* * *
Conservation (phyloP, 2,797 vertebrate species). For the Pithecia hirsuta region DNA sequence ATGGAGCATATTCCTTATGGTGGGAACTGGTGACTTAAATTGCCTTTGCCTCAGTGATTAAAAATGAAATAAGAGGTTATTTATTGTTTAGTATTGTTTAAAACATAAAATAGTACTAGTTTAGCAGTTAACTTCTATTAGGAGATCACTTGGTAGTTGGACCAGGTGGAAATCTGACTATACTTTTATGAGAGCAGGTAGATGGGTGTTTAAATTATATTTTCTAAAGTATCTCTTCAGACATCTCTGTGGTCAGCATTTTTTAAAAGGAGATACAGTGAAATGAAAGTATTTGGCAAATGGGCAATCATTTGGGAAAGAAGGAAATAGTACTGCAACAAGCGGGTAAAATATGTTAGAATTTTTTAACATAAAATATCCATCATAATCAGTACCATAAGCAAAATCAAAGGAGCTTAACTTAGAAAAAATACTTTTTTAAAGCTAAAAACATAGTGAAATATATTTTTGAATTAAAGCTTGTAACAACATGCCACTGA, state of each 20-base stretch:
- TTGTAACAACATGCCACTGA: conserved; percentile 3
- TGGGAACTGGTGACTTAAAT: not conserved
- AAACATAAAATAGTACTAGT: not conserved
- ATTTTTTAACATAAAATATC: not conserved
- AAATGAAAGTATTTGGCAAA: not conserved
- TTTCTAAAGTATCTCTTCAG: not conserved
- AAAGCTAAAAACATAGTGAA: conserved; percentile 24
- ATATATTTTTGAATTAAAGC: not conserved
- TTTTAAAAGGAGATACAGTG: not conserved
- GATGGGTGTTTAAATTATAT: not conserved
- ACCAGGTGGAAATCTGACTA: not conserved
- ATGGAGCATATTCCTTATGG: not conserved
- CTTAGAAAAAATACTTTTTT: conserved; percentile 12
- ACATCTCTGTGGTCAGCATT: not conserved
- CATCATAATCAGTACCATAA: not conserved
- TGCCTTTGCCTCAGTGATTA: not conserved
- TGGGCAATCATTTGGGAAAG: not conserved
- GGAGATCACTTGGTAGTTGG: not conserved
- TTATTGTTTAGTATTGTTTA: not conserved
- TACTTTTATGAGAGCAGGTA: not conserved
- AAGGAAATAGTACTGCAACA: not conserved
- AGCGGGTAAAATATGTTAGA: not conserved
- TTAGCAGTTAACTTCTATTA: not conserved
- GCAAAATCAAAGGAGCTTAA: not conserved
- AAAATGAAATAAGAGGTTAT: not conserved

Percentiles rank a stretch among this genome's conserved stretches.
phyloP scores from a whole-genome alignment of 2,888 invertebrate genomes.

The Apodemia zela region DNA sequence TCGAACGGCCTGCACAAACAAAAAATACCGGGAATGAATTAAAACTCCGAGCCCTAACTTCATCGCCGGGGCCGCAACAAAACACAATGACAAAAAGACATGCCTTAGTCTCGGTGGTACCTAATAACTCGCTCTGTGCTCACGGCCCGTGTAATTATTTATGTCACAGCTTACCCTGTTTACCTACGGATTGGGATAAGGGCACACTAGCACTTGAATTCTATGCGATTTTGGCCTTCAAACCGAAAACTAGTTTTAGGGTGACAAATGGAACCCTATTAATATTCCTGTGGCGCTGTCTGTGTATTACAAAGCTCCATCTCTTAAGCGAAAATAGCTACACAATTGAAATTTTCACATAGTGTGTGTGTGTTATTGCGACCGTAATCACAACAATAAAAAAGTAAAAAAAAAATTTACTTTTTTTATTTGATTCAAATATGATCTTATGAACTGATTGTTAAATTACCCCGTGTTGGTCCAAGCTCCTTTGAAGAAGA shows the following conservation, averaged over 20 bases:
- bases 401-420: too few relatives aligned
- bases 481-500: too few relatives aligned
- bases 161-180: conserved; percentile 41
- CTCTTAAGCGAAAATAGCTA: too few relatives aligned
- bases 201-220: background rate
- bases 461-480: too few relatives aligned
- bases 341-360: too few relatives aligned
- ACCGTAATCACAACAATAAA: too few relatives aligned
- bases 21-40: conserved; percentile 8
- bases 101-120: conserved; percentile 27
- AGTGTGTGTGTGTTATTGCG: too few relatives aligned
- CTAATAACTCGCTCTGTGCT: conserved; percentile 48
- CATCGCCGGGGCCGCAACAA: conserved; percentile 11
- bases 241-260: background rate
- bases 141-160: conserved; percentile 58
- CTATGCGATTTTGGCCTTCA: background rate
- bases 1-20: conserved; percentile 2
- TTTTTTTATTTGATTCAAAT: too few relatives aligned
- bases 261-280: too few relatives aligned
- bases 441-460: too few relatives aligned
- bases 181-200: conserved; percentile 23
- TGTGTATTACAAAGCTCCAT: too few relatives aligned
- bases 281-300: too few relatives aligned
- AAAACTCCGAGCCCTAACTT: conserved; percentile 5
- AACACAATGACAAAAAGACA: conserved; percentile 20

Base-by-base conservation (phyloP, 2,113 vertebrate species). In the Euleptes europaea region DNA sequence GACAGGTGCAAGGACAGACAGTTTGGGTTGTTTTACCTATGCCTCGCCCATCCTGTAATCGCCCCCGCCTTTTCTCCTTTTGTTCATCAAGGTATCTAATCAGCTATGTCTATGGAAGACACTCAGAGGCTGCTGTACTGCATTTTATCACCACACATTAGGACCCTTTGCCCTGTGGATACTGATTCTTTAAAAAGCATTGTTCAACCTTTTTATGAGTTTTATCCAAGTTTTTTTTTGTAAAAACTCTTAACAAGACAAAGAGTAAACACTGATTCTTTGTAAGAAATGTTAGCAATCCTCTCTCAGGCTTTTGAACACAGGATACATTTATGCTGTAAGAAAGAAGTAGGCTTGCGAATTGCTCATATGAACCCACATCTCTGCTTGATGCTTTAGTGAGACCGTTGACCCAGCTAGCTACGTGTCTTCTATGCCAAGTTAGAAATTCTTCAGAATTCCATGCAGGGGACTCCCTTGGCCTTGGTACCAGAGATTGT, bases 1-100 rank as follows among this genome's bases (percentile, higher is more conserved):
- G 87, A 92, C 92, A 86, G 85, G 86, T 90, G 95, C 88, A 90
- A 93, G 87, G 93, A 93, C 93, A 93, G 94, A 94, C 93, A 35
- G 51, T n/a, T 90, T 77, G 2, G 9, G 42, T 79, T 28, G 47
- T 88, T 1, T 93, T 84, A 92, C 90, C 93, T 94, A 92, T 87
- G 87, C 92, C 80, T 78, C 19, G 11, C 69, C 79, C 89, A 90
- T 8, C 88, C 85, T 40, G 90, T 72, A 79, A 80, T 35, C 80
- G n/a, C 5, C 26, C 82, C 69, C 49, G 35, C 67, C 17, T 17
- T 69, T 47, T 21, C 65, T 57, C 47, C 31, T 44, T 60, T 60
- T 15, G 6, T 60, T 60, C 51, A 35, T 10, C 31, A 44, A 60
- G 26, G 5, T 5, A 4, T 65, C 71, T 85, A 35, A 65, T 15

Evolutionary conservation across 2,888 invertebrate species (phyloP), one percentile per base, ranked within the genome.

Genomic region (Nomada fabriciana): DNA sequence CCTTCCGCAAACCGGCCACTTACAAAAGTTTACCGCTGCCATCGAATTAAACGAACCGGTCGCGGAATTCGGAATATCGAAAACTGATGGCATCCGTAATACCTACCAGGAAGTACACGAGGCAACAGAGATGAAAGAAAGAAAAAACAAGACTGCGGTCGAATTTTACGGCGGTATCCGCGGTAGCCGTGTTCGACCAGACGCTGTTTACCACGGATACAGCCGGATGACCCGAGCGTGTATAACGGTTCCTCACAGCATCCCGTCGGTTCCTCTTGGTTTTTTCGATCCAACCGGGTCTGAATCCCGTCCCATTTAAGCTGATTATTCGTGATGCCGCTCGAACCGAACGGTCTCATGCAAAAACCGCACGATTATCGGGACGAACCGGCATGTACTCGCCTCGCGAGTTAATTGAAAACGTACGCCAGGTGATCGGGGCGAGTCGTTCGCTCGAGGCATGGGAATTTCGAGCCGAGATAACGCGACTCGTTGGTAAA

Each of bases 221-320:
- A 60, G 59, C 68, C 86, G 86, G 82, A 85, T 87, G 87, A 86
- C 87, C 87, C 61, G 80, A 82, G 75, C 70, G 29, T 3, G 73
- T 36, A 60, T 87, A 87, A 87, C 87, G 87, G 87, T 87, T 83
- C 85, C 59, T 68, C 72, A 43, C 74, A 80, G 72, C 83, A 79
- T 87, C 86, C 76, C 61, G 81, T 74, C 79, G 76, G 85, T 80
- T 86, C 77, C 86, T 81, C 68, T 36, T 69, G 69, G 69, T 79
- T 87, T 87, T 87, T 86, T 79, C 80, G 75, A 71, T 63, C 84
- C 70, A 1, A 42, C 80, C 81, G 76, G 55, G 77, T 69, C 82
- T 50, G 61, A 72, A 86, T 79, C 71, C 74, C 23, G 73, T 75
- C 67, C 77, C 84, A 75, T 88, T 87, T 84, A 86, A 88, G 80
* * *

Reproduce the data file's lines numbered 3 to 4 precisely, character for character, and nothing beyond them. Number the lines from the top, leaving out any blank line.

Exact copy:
- TGGGAACTGGTGACTTAAAT: not conserved
- AAACATAAAATAGTACTAGT: not conserved